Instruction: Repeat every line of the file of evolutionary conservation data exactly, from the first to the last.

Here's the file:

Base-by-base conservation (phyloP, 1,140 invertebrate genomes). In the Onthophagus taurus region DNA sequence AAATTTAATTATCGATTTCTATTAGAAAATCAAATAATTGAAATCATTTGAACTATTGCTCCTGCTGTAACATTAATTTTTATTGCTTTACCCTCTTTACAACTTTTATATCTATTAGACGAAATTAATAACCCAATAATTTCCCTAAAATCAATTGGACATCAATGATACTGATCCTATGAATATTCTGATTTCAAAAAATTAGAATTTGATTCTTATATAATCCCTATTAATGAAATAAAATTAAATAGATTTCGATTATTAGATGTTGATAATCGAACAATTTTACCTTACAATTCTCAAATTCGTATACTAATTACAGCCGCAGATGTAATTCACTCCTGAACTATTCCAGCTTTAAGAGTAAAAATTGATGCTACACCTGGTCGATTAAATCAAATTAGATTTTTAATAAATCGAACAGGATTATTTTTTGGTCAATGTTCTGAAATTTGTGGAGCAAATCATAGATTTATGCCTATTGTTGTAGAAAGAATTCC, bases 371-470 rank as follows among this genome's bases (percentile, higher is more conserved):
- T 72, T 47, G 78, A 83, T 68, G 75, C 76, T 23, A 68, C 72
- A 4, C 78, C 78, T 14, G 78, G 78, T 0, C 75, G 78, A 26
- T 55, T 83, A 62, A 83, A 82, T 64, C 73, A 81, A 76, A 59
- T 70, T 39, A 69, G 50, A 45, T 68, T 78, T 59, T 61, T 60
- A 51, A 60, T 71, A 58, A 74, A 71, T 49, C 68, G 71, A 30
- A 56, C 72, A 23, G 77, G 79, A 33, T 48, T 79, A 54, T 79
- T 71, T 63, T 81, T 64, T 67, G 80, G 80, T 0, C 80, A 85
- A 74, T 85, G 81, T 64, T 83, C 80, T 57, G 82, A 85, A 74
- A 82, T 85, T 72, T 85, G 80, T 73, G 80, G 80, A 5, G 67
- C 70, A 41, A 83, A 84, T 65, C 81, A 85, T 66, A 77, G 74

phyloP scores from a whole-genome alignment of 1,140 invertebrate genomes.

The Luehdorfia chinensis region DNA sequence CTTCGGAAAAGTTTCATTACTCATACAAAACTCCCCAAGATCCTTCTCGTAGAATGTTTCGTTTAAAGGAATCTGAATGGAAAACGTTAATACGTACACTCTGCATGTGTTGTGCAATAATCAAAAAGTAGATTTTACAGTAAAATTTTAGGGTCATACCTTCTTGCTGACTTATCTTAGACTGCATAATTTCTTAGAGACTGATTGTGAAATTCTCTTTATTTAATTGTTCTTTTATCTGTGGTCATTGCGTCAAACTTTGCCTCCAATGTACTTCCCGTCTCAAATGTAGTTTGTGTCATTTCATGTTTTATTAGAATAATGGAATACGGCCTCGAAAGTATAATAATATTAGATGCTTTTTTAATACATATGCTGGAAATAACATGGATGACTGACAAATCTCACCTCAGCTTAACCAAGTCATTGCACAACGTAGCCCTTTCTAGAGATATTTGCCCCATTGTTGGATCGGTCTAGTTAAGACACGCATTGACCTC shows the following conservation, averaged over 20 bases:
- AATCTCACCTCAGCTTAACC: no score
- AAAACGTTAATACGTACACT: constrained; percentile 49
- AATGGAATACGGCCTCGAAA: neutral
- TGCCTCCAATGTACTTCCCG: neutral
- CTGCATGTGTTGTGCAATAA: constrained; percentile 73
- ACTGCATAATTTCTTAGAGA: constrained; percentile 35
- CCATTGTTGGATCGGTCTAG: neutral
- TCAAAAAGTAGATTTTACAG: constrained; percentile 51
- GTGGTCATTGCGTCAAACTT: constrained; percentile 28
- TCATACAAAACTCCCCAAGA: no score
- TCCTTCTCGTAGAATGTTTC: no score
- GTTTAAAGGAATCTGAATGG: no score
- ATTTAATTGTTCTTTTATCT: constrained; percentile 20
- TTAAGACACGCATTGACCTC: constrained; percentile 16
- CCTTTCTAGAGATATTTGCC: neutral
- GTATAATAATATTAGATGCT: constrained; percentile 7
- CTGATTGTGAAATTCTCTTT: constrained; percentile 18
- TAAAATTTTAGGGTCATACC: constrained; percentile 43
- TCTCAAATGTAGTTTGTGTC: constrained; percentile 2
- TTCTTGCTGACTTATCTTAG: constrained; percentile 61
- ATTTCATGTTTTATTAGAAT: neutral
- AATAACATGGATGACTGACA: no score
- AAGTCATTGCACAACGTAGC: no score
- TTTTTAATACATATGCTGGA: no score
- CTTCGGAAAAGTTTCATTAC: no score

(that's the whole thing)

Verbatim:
Base-by-base conservation (phyloP, 1,140 invertebrate genomes). In the Onthophagus taurus region DNA sequence AAATTTAATTATCGATTTCTATTAGAAAATCAAATAATTGAAATCATTTGAACTATTGCTCCTGCTGTAACATTAATTTTTATTGCTTTACCCTCTTTACAACTTTTATATCTATTAGACGAAATTAATAACCCAATAATTTCCCTAAAATCAATTGGACATCAATGATACTGATCCTATGAATATTCTGATTTCAAAAAATTAGAATTTGATTCTTATATAATCCCTATTAATGAAATAAAATTAAATAGATTTCGATTATTAGATGTTGATAATCGAACAATTTTACCTTACAATTCTCAAATTCGTATACTAATTACAGCCGCAGATGTAATTCACTCCTGAACTATTCCAGCTTTAAGAGTAAAAATTGATGCTACACCTGGTCGATTAAATCAAATTAGATTTTTAATAAATCGAACAGGATTATTTTTTGGTCAATGTTCTGAAATTTGTGGAGCAAATCATAGATTTATGCCTATTGTTGTAGAAAGAATTCC, bases 371-470 rank as follows among this genome's bases (percentile, higher is more conserved):
- T 72, T 47, G 78, A 83, T 68, G 75, C 76, T 23, A 68, C 72
- A 4, C 78, C 78, T 14, G 78, G 78, T 0, C 75, G 78, A 26
- T 55, T 83, A 62, A 83, A 82, T 64, C 73, A 81, A 76, A 59
- T 70, T 39, A 69, G 50, A 45, T 68, T 78, T 59, T 61, T 60
- A 51, A 60, T 71, A 58, A 74, A 71, T 49, C 68, G 71, A 30
- A 56, C 72, A 23, G 77, G 79, A 33, T 48, T 79, A 54, T 79
- T 71, T 63, T 81, T 64, T 67, G 80, G 80, T 0, C 80, A 85
- A 74, T 85, G 81, T 64, T 83, C 80, T 57, G 82, A 85, A 74
- A 82, T 85, T 72, T 85, G 80, T 73, G 80, G 80, A 5, G 67
- C 70, A 41, A 83, A 84, T 65, C 81, A 85, T 66, A 77, G 74

phyloP scores from a whole-genome alignment of 1,140 invertebrate genomes.

The Luehdorfia chinensis region DNA sequence CTTCGGAAAAGTTTCATTACTCATACAAAACTCCCCAAGATCCTTCTCGTAGAATGTTTCGTTTAAAGGAATCTGAATGGAAAACGTTAATACGTACACTCTGCATGTGTTGTGCAATAATCAAAAAGTAGATTTTACAGTAAAATTTTAGGGTCATACCTTCTTGCTGACTTATCTTAGACTGCATAATTTCTTAGAGACTGATTGTGAAATTCTCTTTATTTAATTGTTCTTTTATCTGTGGTCATTGCGTCAAACTTTGCCTCCAATGTACTTCCCGTCTCAAATGTAGTTTGTGTCATTTCATGTTTTATTAGAATAATGGAATACGGCCTCGAAAGTATAATAATATTAGATGCTTTTTTAATACATATGCTGGAAATAACATGGATGACTGACAAATCTCACCTCAGCTTAACCAAGTCATTGCACAACGTAGCCCTTTCTAGAGATATTTGCCCCATTGTTGGATCGGTCTAGTTAAGACACGCATTGACCTC shows the following conservation, averaged over 20 bases:
- AATCTCACCTCAGCTTAACC: no score
- AAAACGTTAATACGTACACT: constrained; percentile 49
- AATGGAATACGGCCTCGAAA: neutral
- TGCCTCCAATGTACTTCCCG: neutral
- CTGCATGTGTTGTGCAATAA: constrained; percentile 73
- ACTGCATAATTTCTTAGAGA: constrained; percentile 35
- CCATTGTTGGATCGGTCTAG: neutral
- TCAAAAAGTAGATTTTACAG: constrained; percentile 51
- GTGGTCATTGCGTCAAACTT: constrained; percentile 28
- TCATACAAAACTCCCCAAGA: no score
- TCCTTCTCGTAGAATGTTTC: no score
- GTTTAAAGGAATCTGAATGG: no score
- ATTTAATTGTTCTTTTATCT: constrained; percentile 20
- TTAAGACACGCATTGACCTC: constrained; percentile 16
- CCTTTCTAGAGATATTTGCC: neutral
- GTATAATAATATTAGATGCT: constrained; percentile 7
- CTGATTGTGAAATTCTCTTT: constrained; percentile 18
- TAAAATTTTAGGGTCATACC: constrained; percentile 43
- TCTCAAATGTAGTTTGTGTC: constrained; percentile 2
- TTCTTGCTGACTTATCTTAG: constrained; percentile 61
- ATTTCATGTTTTATTAGAAT: neutral
- AATAACATGGATGACTGACA: no score
- AAGTCATTGCACAACGTAGC: no score
- TTTTTAATACATATGCTGGA: no score
- CTTCGGAAAAGTTTCATTAC: no score